These antique gaiwans were purchased from an antiques dealer who was referred to me by a trusted tea associate who has been in business for a very long time, and whom I hold in high regard. As such, I trusted (and continue to trust) that the antique gaiwans I purchased are authentically what the dealer said they are. More importantly, before launching the gaiwans for sale on my site, I spent a couple of months researching the pieces and seeking the advice of collectors and experts in different parts of the world. In posting information on my site, I offered what I believed was the best reference to the date of origin, quality, and condition of the gaiwans, based on the word of the merchant and the opinions shared with me by other collectors.
Could I have been fooled? Yes, of course. Almost anyone can be, including experts and longtime collectors. In 2004, an entire exhibition entitled "Fakes, Copies, and Question Marks: Forensic Investigations of Asian Art" was held at San Francisco's Asian Art Museum, revealing how museum curators had been duped or puzzled by "works of art that were once thought to be authentic, but through subsequent analysis, have been found to be forgeries."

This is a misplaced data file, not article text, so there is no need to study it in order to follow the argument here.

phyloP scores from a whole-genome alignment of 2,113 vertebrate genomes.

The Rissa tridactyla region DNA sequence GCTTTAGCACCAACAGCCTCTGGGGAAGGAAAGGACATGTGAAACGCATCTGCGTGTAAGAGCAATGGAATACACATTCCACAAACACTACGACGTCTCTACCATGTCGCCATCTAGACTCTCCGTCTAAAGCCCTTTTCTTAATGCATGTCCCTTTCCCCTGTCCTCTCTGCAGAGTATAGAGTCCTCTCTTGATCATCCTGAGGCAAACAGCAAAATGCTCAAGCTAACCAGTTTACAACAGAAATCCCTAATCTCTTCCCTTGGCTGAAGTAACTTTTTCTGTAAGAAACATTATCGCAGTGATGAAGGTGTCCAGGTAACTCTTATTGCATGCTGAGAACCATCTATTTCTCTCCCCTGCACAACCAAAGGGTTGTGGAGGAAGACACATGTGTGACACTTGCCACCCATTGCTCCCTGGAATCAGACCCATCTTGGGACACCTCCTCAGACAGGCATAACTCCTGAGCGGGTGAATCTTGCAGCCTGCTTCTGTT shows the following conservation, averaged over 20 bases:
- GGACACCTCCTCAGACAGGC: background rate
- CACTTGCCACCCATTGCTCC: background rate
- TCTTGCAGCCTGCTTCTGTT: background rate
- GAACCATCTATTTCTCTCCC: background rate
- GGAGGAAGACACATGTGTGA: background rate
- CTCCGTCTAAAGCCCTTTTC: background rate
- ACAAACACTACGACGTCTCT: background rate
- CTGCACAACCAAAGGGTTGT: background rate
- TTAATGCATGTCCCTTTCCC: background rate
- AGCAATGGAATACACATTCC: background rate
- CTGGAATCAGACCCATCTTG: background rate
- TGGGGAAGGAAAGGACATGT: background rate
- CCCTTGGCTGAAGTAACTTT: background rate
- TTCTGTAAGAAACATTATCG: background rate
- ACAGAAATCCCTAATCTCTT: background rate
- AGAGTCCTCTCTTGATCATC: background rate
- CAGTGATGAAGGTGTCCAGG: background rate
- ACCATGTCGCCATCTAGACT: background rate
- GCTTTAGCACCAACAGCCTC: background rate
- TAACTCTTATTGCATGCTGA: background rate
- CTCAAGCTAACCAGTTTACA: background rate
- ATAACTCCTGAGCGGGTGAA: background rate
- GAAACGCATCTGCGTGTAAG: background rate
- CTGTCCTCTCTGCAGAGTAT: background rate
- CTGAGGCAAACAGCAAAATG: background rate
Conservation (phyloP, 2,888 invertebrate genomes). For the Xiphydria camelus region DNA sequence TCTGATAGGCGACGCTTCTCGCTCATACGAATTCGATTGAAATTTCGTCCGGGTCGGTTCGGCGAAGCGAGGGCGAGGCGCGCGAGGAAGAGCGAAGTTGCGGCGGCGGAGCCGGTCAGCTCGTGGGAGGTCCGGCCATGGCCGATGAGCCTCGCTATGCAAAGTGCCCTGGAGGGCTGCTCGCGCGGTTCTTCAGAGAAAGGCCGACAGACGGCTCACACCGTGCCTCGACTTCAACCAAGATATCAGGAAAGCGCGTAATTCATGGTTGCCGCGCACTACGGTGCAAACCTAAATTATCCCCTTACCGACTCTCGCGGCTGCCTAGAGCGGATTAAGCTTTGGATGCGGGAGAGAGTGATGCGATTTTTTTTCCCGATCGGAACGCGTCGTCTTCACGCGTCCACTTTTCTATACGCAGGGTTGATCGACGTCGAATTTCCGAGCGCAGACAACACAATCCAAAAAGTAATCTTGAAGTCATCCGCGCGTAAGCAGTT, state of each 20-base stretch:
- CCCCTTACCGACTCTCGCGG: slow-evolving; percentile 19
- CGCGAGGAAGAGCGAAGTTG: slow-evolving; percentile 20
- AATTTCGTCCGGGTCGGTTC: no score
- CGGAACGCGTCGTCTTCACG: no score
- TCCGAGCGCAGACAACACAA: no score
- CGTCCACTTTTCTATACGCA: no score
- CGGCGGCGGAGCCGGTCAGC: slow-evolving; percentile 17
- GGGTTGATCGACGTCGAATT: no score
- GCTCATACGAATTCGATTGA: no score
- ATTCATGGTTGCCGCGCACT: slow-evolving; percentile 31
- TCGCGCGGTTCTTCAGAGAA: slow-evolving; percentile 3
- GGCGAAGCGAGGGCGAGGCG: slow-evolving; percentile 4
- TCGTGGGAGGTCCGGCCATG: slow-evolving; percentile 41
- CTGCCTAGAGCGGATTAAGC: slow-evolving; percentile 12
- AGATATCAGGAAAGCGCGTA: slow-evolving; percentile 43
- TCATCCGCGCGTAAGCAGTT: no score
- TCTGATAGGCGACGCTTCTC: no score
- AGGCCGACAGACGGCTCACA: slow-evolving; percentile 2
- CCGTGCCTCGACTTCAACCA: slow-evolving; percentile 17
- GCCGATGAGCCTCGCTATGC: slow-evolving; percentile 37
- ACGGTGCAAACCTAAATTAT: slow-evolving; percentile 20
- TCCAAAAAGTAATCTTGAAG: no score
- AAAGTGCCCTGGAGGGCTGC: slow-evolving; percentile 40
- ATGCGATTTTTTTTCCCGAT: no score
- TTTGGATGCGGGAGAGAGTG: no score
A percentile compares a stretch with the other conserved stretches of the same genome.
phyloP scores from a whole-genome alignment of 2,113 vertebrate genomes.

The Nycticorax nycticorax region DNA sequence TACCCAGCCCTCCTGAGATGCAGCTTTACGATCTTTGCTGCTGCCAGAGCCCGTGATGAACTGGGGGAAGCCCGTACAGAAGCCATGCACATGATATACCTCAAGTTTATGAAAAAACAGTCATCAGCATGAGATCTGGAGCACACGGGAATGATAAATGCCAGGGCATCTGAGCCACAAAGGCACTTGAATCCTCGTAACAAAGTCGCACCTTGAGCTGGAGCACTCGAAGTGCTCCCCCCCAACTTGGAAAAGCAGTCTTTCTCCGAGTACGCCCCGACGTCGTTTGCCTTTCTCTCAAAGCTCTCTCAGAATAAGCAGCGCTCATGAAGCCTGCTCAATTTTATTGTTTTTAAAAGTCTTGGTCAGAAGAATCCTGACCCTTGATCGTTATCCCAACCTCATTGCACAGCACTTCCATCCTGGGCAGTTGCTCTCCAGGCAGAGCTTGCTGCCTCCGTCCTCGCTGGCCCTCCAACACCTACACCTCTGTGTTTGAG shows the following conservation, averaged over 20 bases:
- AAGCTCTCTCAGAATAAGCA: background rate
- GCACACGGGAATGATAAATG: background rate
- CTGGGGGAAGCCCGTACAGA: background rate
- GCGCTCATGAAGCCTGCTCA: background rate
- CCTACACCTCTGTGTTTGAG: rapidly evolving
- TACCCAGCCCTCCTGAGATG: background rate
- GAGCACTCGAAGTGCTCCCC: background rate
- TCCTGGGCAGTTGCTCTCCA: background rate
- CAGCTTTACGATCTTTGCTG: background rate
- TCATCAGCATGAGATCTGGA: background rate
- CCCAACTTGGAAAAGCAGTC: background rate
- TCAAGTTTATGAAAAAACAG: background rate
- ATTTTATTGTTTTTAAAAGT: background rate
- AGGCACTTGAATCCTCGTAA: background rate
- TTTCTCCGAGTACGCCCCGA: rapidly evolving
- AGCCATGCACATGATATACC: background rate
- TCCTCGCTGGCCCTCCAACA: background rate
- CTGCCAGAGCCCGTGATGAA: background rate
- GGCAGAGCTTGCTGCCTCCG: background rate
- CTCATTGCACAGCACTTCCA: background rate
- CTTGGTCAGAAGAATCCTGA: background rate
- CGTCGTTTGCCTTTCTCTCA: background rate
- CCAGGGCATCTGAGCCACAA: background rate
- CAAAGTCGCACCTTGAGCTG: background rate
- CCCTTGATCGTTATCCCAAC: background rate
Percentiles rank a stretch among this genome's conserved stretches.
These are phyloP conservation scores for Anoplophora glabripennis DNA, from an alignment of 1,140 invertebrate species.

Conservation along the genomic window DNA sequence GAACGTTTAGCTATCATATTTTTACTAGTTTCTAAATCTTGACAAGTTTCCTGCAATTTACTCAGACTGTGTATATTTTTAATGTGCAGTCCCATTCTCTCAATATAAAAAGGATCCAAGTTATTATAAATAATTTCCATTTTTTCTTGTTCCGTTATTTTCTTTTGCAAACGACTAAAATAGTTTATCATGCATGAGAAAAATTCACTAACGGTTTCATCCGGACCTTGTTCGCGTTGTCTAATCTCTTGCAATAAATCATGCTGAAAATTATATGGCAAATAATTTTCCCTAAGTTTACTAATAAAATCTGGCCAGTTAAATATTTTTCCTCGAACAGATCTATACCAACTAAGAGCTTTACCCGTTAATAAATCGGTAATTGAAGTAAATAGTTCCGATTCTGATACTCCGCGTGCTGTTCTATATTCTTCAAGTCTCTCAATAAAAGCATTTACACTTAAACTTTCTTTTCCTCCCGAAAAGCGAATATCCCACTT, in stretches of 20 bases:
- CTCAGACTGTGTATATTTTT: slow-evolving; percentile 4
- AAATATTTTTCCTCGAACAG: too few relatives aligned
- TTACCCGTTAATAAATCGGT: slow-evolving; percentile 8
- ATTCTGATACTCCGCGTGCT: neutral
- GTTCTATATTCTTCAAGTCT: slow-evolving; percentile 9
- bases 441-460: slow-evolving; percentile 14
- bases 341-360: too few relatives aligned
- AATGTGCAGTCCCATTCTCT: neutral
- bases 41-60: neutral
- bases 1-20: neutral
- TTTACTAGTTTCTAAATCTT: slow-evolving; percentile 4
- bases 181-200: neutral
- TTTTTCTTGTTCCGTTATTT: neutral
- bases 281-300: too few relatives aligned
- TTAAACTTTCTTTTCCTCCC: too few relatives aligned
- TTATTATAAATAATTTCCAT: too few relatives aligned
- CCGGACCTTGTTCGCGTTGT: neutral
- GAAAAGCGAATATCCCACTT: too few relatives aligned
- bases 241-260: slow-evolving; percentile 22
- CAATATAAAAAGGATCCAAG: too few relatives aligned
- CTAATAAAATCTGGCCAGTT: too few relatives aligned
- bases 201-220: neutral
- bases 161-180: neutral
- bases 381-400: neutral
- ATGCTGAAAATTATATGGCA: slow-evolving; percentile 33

Notwithstanding, Bon Teavant offers a 30-day return policy, giving buyers a fair opportunity to check with their own trusted sources and colleagues to decide whether what they have purchased is "real" or worth the price they have paid for it. If they are not 100% satisfied, they can return the gaiwan(s) for a full refund. As a gesture of goodwill, I am offering here on this forum that anyone who reads this post and has bought one of these gaiwans may come to me at any time if they believe their gaiwans to be inauthentic or that they were "duped" in any way. I promise to make it right.
Thank you to the person/people in this forum who did not attack my integrity and who gave me the benefit of the doubt. I will always do my best to be worthy of your trust.
Extra Note: I also made the effort to test the pieces for lead (they are lead-free).